AUSTIN, June 1, 2014 — June 1 marks the beginning of the 2014 hurricane season. It is a good time to discuss the assertion that human-caused global warming (AGW) is generating more intense hurricanes and in greater numbers — the “hurricane myth.”
The IPCC, the UN body designed to support the United Nations Framework Convention of Climate Change (UNFCCC), abandoned that claim in 2007. It reinforced that conclusion again in the newest AR5 report released last September. It’s right there, plain as a Gulf Coast breeze, in Table SPM.1 on Page 5.
In 2005, AGW theorists seemed to have evidence on their side; the number of intense hurricanes was increasing. But now it’s been 3,142 days since the last major hurricane made landfall in the United States.
The IPCC conclusions on hurricanes are supported by data:
- Total energy released by hurricanes
- Total number of intense hurricanes
- Total number of days between major hurricanes
Total energy release
According to the hurricane myth, the total amount of energy released by hurricanes should be increasing. More warming causes warmer oceans. Hurricanes are powered by the ocean’s heat content.
The logic is impeccable, but it isn’t happening. It hasn’t been for over 15 years.
Dr. Ryan N. Maue, a meteorologist and atmospheric research scientist at Weather Bell Models, calculated the total energy released by all of earth’s hurricanes and typhoons since 1972.
The above chart shows his results as of March 31, 2014. It shows an increase in cyclonic energy of a whopping 38 percent from the early 1970s to 1998.
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However, the data show total hurricane energy has dropped off even faster in the last 15 years. Human-caused atmospheric CO2 has increased roughly 25 percent in that same amount of time.
Maue has also tallied the global total number of all hurricanes of any size and plotted them by year. That recordkeeping goes back to 1978. It shows that the total number of hurricanes and total number of major hurricanes have both decreased by 30 percent since 1997.
Numbers of intense hurricanes
According to the hurricane myth, the number of intense hurricanes should also be increasing.
An intense hurricane is defined as a category 3 or stronger hurricane. Those are the ones AGW theorists say are increasing.
NOAA has tracked all those hurricanes and maintains a publicly accessible database of them. The above chart plots their numbers, tallied by decade, and sports a software-calculated trend line.
Since 1880, the number of intense hurricanes per decade has decreased by about two.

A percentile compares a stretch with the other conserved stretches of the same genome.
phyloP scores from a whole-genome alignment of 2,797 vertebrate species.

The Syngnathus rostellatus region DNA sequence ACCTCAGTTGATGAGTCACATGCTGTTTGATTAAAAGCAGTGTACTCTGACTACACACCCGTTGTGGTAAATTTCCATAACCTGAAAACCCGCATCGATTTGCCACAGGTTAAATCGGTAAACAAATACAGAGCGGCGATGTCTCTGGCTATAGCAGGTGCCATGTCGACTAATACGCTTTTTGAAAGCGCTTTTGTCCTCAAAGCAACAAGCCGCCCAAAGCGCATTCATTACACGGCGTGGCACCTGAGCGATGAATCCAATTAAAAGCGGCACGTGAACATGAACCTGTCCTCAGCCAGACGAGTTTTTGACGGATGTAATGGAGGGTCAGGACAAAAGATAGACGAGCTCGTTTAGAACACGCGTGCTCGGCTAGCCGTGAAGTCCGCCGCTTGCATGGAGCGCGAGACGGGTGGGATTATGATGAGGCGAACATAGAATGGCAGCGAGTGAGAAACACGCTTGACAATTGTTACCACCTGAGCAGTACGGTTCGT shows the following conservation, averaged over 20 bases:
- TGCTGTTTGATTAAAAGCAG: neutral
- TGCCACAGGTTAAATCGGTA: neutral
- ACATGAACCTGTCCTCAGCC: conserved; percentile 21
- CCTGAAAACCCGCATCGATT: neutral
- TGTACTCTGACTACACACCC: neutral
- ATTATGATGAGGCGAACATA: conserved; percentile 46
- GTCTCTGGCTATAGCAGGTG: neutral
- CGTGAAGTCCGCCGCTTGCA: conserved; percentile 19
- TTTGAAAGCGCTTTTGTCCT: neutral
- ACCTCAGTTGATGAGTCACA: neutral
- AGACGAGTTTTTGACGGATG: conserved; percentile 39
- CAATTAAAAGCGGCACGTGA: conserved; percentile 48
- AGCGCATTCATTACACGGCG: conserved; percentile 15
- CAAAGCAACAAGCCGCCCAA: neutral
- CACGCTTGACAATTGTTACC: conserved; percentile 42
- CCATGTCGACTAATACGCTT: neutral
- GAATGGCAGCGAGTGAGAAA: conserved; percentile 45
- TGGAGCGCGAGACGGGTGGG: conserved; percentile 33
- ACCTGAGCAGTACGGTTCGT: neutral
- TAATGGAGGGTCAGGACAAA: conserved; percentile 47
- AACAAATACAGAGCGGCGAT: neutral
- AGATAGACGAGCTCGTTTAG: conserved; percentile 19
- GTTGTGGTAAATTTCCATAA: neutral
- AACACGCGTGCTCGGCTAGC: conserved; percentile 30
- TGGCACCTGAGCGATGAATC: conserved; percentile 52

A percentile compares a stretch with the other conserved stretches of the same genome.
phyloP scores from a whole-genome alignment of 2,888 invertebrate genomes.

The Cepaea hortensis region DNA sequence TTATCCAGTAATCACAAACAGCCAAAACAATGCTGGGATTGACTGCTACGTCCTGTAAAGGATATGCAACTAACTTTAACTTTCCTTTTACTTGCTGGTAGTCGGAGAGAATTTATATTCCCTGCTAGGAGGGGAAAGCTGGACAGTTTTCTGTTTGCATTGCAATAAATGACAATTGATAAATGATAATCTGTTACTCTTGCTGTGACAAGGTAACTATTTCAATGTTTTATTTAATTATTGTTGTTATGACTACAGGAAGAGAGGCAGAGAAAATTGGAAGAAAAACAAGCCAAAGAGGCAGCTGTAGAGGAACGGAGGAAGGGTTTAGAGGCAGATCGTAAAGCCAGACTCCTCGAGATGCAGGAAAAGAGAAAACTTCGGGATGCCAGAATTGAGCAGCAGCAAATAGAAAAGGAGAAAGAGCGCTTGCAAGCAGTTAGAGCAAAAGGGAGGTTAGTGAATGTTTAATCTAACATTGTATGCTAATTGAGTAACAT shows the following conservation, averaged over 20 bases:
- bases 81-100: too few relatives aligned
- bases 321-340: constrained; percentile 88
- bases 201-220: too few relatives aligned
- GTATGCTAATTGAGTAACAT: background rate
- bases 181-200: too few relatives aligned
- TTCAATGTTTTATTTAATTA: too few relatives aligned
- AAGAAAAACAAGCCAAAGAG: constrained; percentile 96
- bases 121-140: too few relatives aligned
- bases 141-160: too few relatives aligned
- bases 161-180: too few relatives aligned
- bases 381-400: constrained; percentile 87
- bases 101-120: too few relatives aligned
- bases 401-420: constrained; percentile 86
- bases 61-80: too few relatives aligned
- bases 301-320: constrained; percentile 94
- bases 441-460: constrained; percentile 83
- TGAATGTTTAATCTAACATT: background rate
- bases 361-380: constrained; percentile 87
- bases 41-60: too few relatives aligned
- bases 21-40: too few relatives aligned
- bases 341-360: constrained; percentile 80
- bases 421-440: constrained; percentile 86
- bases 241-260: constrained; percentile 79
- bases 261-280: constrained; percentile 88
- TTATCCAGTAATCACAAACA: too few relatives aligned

According to the IPCC’s AR5 report, human effects on climate did not become measurable until after 1950. If we plot only since 1950 instead of 1880, then the slope of the downward trend line would be steeper. If not for the last eight seasons when there were no landfalls, the trend line would be roughly flat.
These results are consistent with Maue’s total energy calculations above and his global hurricane counts. The chart is only a regional result that doesn’t reflect the global trend, but Maue’s results suggest that charting the whole planet would produce a similar finding. These data are still inconsistent with the hypothesis that human-caused global warming is generating more intense (Cat 3+) hurricanes than there were in the past.
Number of days between major hurricanes
This last graph plots regional results applied only to the United States, rather than global results. As such, this evidence is not as strong as the Maue and NOAA data.
Further, the trend line is skewed upward by the phenomenal, record-setting 3,142 days since the last major hurricane struck the United States.
Outside the North Atlantic, the Western Pacific is the other major area on earth subjected to many hurricane strength storms. If Pacific storms were included, then the numbers above would be quite different. Perhaps an AGW theorist will chose to do that graph.
The graph is consistent with the other data presented above, and thus supports the conclusion that hurricanes are not becoming more intense, nor more numerous.
IPCC speaks on “extreme weather” hurricane events
Table SPM.1 shows the IPCC assessment for “Increases in intense tropical cyclone activity” (hurricanes).
Translation: There is a lukewarm belief that human activity will increase hurricane activity sometime in the 2nd half of this century.
Note: The IPCC assessment that increases in intense hurricanes is “virtually certain in North America since 1970” is based on exactly one 4-page paper that examines only one year, 2005. It’s titled, “Atlantic hurricanes and natural variability in 2005” by Trenberth, et al.
The IPCC never actually went out and counted hurricanes or added up their total energy to back up that statement, hence the assessment level of “low confidence“.
For the record, NOAA recorded that Superstorm Sandy in 2012 wasn’t a hurricane when it made landfall. It was a huge storm coming ashore at the worst possible place during high tide, which maximized storm surges in vulnerable population centers.
About one foot of Sandy’s 13 foot storm surge has been attributed to sea level rise in worst-case scenarios.
The IPCC doesn’t believe that Sandy, or any other hurricane for that matter, has been caused by human CO2 emissions, so why should anyone else?
Though the IPCC says “no” and the evidence is compelling, it’s likely that the news media will keep the hurricane myth alive and well for years to come.